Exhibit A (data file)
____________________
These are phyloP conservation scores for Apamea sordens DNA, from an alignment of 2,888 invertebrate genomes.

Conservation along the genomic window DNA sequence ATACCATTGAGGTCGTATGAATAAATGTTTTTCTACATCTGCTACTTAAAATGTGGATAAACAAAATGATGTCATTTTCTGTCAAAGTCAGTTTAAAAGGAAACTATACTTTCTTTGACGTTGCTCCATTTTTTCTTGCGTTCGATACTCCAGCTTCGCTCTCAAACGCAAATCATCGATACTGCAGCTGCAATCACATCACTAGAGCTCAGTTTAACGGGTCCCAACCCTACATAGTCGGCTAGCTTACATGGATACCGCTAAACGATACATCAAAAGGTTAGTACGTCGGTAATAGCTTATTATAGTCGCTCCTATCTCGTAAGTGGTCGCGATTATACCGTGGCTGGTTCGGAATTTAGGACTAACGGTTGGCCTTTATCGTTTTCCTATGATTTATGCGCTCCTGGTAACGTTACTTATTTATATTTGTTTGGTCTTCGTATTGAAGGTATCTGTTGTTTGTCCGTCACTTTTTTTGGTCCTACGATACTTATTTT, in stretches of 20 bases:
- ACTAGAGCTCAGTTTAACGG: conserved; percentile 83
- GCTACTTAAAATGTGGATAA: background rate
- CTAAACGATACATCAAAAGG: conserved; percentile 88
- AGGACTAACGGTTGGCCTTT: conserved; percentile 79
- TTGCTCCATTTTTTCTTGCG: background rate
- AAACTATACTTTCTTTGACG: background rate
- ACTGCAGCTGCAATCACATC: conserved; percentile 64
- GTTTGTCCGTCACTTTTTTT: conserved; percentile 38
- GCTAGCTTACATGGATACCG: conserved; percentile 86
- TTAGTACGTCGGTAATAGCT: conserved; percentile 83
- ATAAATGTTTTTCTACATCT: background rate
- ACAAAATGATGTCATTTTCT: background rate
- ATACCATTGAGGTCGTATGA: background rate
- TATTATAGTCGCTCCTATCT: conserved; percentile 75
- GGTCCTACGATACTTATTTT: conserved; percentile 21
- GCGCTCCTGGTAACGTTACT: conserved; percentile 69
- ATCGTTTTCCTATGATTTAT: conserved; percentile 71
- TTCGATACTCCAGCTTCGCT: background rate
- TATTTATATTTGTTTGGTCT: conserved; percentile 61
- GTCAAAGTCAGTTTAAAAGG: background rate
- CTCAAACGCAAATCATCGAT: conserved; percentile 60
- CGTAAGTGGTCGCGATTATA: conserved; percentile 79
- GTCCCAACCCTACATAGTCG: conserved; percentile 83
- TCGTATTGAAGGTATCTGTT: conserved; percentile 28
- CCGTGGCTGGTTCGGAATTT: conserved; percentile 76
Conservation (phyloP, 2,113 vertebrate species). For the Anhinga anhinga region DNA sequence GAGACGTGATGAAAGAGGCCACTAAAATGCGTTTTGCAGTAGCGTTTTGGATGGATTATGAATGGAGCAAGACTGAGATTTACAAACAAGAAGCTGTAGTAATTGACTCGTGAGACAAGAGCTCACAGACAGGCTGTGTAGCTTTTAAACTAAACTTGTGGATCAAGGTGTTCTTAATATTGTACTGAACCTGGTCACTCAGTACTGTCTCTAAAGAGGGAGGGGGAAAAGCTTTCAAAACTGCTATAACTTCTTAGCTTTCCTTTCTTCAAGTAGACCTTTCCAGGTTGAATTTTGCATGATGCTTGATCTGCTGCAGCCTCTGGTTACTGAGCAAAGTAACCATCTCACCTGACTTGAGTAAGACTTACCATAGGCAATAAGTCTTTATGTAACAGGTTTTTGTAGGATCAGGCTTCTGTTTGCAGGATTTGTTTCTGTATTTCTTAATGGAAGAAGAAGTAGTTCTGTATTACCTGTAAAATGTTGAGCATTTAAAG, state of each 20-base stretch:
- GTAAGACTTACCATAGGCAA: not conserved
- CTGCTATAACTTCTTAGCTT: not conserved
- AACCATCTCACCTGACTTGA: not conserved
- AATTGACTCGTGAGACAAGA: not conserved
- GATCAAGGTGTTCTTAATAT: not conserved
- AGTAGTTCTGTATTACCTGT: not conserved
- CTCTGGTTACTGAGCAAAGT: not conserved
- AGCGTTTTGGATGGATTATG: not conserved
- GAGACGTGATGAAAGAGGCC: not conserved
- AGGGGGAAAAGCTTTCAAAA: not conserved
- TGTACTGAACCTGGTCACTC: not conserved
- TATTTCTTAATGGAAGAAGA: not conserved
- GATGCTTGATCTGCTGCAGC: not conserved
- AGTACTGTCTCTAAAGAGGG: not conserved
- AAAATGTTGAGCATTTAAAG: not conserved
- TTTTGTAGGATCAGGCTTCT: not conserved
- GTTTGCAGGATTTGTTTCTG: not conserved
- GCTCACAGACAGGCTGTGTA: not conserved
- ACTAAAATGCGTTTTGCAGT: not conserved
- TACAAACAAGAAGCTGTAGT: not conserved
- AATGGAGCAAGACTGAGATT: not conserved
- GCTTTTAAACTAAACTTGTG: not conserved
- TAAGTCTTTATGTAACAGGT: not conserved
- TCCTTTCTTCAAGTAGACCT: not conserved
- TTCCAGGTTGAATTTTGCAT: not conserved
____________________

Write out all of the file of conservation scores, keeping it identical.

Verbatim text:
These are phyloP conservation scores for Apamea sordens DNA, from an alignment of 2,888 invertebrate genomes.

Conservation along the genomic window DNA sequence ATACCATTGAGGTCGTATGAATAAATGTTTTTCTACATCTGCTACTTAAAATGTGGATAAACAAAATGATGTCATTTTCTGTCAAAGTCAGTTTAAAAGGAAACTATACTTTCTTTGACGTTGCTCCATTTTTTCTTGCGTTCGATACTCCAGCTTCGCTCTCAAACGCAAATCATCGATACTGCAGCTGCAATCACATCACTAGAGCTCAGTTTAACGGGTCCCAACCCTACATAGTCGGCTAGCTTACATGGATACCGCTAAACGATACATCAAAAGGTTAGTACGTCGGTAATAGCTTATTATAGTCGCTCCTATCTCGTAAGTGGTCGCGATTATACCGTGGCTGGTTCGGAATTTAGGACTAACGGTTGGCCTTTATCGTTTTCCTATGATTTATGCGCTCCTGGTAACGTTACTTATTTATATTTGTTTGGTCTTCGTATTGAAGGTATCTGTTGTTTGTCCGTCACTTTTTTTGGTCCTACGATACTTATTTT, in stretches of 20 bases:
- ACTAGAGCTCAGTTTAACGG: conserved; percentile 83
- GCTACTTAAAATGTGGATAA: background rate
- CTAAACGATACATCAAAAGG: conserved; percentile 88
- AGGACTAACGGTTGGCCTTT: conserved; percentile 79
- TTGCTCCATTTTTTCTTGCG: background rate
- AAACTATACTTTCTTTGACG: background rate
- ACTGCAGCTGCAATCACATC: conserved; percentile 64
- GTTTGTCCGTCACTTTTTTT: conserved; percentile 38
- GCTAGCTTACATGGATACCG: conserved; percentile 86
- TTAGTACGTCGGTAATAGCT: conserved; percentile 83
- ATAAATGTTTTTCTACATCT: background rate
- ACAAAATGATGTCATTTTCT: background rate
- ATACCATTGAGGTCGTATGA: background rate
- TATTATAGTCGCTCCTATCT: conserved; percentile 75
- GGTCCTACGATACTTATTTT: conserved; percentile 21
- GCGCTCCTGGTAACGTTACT: conserved; percentile 69
- ATCGTTTTCCTATGATTTAT: conserved; percentile 71
- TTCGATACTCCAGCTTCGCT: background rate
- TATTTATATTTGTTTGGTCT: conserved; percentile 61
- GTCAAAGTCAGTTTAAAAGG: background rate
- CTCAAACGCAAATCATCGAT: conserved; percentile 60
- CGTAAGTGGTCGCGATTATA: conserved; percentile 79
- GTCCCAACCCTACATAGTCG: conserved; percentile 83
- TCGTATTGAAGGTATCTGTT: conserved; percentile 28
- CCGTGGCTGGTTCGGAATTT: conserved; percentile 76
Conservation (phyloP, 2,113 vertebrate species). For the Anhinga anhinga region DNA sequence GAGACGTGATGAAAGAGGCCACTAAAATGCGTTTTGCAGTAGCGTTTTGGATGGATTATGAATGGAGCAAGACTGAGATTTACAAACAAGAAGCTGTAGTAATTGACTCGTGAGACAAGAGCTCACAGACAGGCTGTGTAGCTTTTAAACTAAACTTGTGGATCAAGGTGTTCTTAATATTGTACTGAACCTGGTCACTCAGTACTGTCTCTAAAGAGGGAGGGGGAAAAGCTTTCAAAACTGCTATAACTTCTTAGCTTTCCTTTCTTCAAGTAGACCTTTCCAGGTTGAATTTTGCATGATGCTTGATCTGCTGCAGCCTCTGGTTACTGAGCAAAGTAACCATCTCACCTGACTTGAGTAAGACTTACCATAGGCAATAAGTCTTTATGTAACAGGTTTTTGTAGGATCAGGCTTCTGTTTGCAGGATTTGTTTCTGTATTTCTTAATGGAAGAAGAAGTAGTTCTGTATTACCTGTAAAATGTTGAGCATTTAAAG, state of each 20-base stretch:
- GTAAGACTTACCATAGGCAA: not conserved
- CTGCTATAACTTCTTAGCTT: not conserved
- AACCATCTCACCTGACTTGA: not conserved
- AATTGACTCGTGAGACAAGA: not conserved
- GATCAAGGTGTTCTTAATAT: not conserved
- AGTAGTTCTGTATTACCTGT: not conserved
- CTCTGGTTACTGAGCAAAGT: not conserved
- AGCGTTTTGGATGGATTATG: not conserved
- GAGACGTGATGAAAGAGGCC: not conserved
- AGGGGGAAAAGCTTTCAAAA: not conserved
- TGTACTGAACCTGGTCACTC: not conserved
- TATTTCTTAATGGAAGAAGA: not conserved
- GATGCTTGATCTGCTGCAGC: not conserved
- AGTACTGTCTCTAAAGAGGG: not conserved
- AAAATGTTGAGCATTTAAAG: not conserved
- TTTTGTAGGATCAGGCTTCT: not conserved
- GTTTGCAGGATTTGTTTCTG: not conserved
- GCTCACAGACAGGCTGTGTA: not conserved
- ACTAAAATGCGTTTTGCAGT: not conserved
- TACAAACAAGAAGCTGTAGT: not conserved
- AATGGAGCAAGACTGAGATT: not conserved
- GCTTTTAAACTAAACTTGTG: not conserved
- TAAGTCTTTATGTAACAGGT: not conserved
- TCCTTTCTTCAAGTAGACCT: not conserved
- TTCCAGGTTGAATTTTGCAT: not conserved